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Ex-NYU Student Bar President Doubles Down on Israel Comments After Her Letter Backfires

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I’ll say this about Ryna Workman: She’s certainly willing to put her future earnings potential where her mouth is.

If you don’t know who Workman is, you might know her case: She’s the New York University Law School student who lost both a postgraduate job with a prestigious law firm and the presidency of the NYU Student Bar Association after authoring a statement on the Israel-Hamas war that placed the blame for Hamas atrocities solely on (you guessed it) Israel.

At this point, considering she’d lost pretty much everything she’d been working for over a statement that basically took the side of a terrorist organization slaughtering innocent men, women and children simply for being Jewish Israelis, you might think she would have the good sense to shut the heck up.

Instead, Workman — whose pronouns are “they”/”them,” which will be roundly disregarded in this piece — doubled down on her statements during a Tuesday interview with “ABC News Live Prime.”

“I think I will continue to speak up for Palestinian human rights and use whatever platform I have available to me to call for a cease-fire and, you know, end this occupation that’s harming the Palestinians,” she said during the interview.

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She was then asked whether “they would change anything about their statement or condemn Hamas.”

“Workman stood their ground,” is how ABC News described it. Translation: Nope.

“I think what I use my platform for and who I condemn was pretty clear by my message,” Workman said. “And I think I will continue to condemn apartheid and military occupation.”

Host Linsey Davis continued to press for any sign of remorse for the innocent Israelis who died. Answer: Nope, in italics.

“I will continue to use my voice to uplift the voices of Palestinians and the struggles they’re going through. … I think whether or not my empathy goes to Israelis or to Palestinians is really not the question here,” Workman said. “What the question is, is will we call for an end to this genocide and will we call for a cease-fire?”

And yes, her message made things pretty darn clear; she said in the message after the terrorist attacks of Oct. 7 that Israel’s “regime of state-sanctioned violence created the conditions that made resistance necessary” and that she would “not condemn Palestinian resistance.”

Instead, she went on to say, “I condemn the violence of apartheid. I condemn the violence of settler colonialism. I condemn the violence of military occupation. I condemn the violence of dispossession and stolen homes. I condemn the violence of trapping thousands in an open-air prison. I condemn –” etc. etc.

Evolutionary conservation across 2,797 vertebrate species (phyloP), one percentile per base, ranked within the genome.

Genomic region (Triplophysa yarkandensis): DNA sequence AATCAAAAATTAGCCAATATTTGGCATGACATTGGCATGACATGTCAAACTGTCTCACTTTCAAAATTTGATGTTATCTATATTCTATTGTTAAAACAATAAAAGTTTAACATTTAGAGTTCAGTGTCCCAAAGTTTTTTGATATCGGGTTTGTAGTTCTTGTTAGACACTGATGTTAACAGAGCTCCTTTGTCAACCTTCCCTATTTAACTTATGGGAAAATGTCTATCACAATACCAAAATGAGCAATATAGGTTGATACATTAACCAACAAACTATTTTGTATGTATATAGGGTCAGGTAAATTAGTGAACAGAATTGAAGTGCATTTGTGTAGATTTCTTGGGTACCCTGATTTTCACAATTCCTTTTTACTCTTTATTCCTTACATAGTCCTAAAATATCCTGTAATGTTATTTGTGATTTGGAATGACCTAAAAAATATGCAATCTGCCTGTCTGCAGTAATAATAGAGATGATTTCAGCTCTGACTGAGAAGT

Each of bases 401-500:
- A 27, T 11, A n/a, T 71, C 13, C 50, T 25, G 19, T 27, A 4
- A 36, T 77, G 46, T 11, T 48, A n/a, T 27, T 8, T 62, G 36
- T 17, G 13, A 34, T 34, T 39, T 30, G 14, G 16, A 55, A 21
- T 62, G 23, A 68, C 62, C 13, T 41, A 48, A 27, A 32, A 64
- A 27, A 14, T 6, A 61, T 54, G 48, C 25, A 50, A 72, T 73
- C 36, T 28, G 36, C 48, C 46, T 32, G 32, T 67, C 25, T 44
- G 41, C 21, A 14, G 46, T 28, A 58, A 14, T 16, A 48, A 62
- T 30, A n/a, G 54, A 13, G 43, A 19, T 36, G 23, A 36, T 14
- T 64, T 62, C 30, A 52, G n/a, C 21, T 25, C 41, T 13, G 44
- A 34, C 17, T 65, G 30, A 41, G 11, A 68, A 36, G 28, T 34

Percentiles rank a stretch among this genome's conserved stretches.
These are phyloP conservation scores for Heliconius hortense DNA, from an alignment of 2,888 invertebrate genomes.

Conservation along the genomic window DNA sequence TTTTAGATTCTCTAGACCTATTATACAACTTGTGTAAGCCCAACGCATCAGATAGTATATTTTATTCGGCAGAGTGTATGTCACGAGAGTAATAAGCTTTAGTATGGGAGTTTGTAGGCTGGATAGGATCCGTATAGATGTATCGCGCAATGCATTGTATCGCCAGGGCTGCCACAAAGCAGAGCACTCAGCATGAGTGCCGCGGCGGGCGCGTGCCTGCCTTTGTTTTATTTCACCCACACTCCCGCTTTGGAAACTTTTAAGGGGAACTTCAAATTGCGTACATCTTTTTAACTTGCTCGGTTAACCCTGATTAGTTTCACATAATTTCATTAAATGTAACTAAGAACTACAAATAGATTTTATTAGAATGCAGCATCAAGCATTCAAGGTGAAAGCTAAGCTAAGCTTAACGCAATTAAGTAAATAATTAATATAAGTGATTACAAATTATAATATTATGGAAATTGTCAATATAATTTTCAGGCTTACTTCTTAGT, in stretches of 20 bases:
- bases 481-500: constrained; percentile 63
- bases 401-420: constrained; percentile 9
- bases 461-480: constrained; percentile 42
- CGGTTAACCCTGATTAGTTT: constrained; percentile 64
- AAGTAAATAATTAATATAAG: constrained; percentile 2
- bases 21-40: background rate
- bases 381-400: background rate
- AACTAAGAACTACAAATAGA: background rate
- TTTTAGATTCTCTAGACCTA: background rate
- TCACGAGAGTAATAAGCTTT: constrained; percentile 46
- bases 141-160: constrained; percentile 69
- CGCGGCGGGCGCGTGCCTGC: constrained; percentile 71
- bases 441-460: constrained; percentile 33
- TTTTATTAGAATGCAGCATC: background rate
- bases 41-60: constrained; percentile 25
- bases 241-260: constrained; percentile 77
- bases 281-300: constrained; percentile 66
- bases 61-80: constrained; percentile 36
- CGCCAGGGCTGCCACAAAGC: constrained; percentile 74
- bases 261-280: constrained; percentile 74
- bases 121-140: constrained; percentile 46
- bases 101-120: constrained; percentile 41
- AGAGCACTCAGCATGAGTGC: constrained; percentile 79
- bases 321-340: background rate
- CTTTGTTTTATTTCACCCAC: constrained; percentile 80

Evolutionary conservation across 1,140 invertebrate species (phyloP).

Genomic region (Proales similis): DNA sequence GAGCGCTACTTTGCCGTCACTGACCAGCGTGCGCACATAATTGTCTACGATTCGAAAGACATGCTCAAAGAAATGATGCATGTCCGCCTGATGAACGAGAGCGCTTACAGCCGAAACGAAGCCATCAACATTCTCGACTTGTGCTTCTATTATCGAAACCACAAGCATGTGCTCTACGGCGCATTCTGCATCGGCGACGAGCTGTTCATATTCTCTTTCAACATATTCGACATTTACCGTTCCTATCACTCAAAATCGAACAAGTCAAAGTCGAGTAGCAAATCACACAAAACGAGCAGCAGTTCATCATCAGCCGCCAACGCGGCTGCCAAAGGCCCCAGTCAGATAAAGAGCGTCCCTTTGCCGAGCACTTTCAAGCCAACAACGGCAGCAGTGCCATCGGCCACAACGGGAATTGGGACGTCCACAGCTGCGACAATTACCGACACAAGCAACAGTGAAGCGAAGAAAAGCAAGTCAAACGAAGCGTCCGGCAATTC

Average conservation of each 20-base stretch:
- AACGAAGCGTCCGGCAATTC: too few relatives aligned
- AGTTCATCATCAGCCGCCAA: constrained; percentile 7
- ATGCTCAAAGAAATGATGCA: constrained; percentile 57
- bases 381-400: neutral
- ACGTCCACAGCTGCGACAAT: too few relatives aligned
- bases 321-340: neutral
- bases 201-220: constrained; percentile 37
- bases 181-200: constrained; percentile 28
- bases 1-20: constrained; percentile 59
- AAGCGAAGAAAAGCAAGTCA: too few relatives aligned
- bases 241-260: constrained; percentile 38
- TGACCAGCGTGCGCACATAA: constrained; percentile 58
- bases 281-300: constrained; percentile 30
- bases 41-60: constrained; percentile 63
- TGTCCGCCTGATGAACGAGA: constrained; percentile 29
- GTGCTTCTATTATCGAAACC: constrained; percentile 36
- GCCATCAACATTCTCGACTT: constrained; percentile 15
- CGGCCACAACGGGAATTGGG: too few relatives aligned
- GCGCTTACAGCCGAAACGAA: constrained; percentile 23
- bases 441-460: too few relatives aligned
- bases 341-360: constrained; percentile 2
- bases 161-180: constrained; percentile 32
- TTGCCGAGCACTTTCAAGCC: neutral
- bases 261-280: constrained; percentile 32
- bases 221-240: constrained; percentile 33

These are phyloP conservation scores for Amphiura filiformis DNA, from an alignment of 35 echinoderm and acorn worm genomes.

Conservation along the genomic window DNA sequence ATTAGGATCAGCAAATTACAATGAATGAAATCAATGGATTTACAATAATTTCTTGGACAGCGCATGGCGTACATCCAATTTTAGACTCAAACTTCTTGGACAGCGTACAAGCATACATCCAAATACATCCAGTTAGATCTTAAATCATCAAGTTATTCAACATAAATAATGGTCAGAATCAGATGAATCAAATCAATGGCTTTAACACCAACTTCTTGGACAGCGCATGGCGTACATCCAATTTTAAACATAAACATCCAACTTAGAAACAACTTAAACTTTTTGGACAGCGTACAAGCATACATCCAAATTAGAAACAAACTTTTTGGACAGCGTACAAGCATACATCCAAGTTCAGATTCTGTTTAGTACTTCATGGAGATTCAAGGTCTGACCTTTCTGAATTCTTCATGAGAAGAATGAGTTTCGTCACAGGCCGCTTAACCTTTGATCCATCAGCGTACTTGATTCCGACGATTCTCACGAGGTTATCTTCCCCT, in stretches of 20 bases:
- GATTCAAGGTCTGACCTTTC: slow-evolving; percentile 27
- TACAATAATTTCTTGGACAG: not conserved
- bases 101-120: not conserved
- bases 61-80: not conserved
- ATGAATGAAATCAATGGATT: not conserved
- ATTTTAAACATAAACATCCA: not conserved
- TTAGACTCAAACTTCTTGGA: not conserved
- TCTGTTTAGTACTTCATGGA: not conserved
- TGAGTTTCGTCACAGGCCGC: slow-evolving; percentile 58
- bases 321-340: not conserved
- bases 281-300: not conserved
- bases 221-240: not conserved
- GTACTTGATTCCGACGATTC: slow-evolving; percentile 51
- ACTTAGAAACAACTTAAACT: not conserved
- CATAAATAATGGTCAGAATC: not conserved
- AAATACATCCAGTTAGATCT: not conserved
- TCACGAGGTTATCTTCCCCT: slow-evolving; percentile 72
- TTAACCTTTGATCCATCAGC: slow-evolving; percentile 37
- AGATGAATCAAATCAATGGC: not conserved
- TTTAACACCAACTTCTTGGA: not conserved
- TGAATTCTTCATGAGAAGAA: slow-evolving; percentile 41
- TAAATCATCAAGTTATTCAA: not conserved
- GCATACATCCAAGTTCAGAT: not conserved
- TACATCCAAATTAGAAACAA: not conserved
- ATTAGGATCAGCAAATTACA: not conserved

“Palestine will be free,” Workman wrote in closing.

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A few days later, on Oct. 10, the firm where she had been a summer associate, Winston & Strawn, announced that due to “certain inflammatory comments regarding Hamas’ recent terrorist attack on Israel … the Firm has rescinded the law student’s offer of employment.”

Should Workman have been denied the job?

“These comments profoundly conflict with Winston & Strawn’s values as a firm,” a news release from the firm read. “As communicated yesterday to all Winston personnel, we remain outraged and deeply saddened by the violent attack on Israel over the weekend. Our hearts go out to our Jewish colleagues, their families, and all those affected.

“Winston stands in solidarity with Israel’s right to exist in peace and condemns Hamas and the violence and destruction it has ignited in the strongest terms possible. We look forward to continuing to work together to eradicate anti-Semitism in all forms and to the day when hatred, bigotry, and violence against all people have been eliminated. Our strength lies in our unity, empathy, and shared humanity.”

That and losing the presidency of the NYU Student Bar Association haven’t seemed to slow down Workman in the slightest, however.

Video from numerous accounts on social media purport to show her defacing the posters of missing/kidnapped Israelis — while wearing what appear to be the same garments she wore during the ABC News interview:

The only thing that one can give Workman is points for consistency.

Whereas many other students at prestigious universities were shocked that the academia-inculcated wokeness they’d gotten so far by regurgitating was suddenly being realized for the toxin that it was because it was now being used in service of murderous, rapacious terrorist thugs — and distanced themselves from it — Workman is still sticking to the same mephitic line that’s lost her a prestigious job and student-organization title.

Forever, her name will top Google results as the woman who took the side of the terrorists, who made common cause with anti-Semitic bloodlust and unregenerate violence.

No amount of empty talk about “apartheid,” “settler colonialism” and “military occupation” will make for a fig leaf broad enough to cover the shame of her statement, and no post facto apology will be able to erase her inability to see her merciless, wolfish disregard for human life at the precise moment that she should have realized just how diabolic her statements were.

To hear her talk, all this couldn’t have happened to a better person.


This article appeared originally on The Western Journal.

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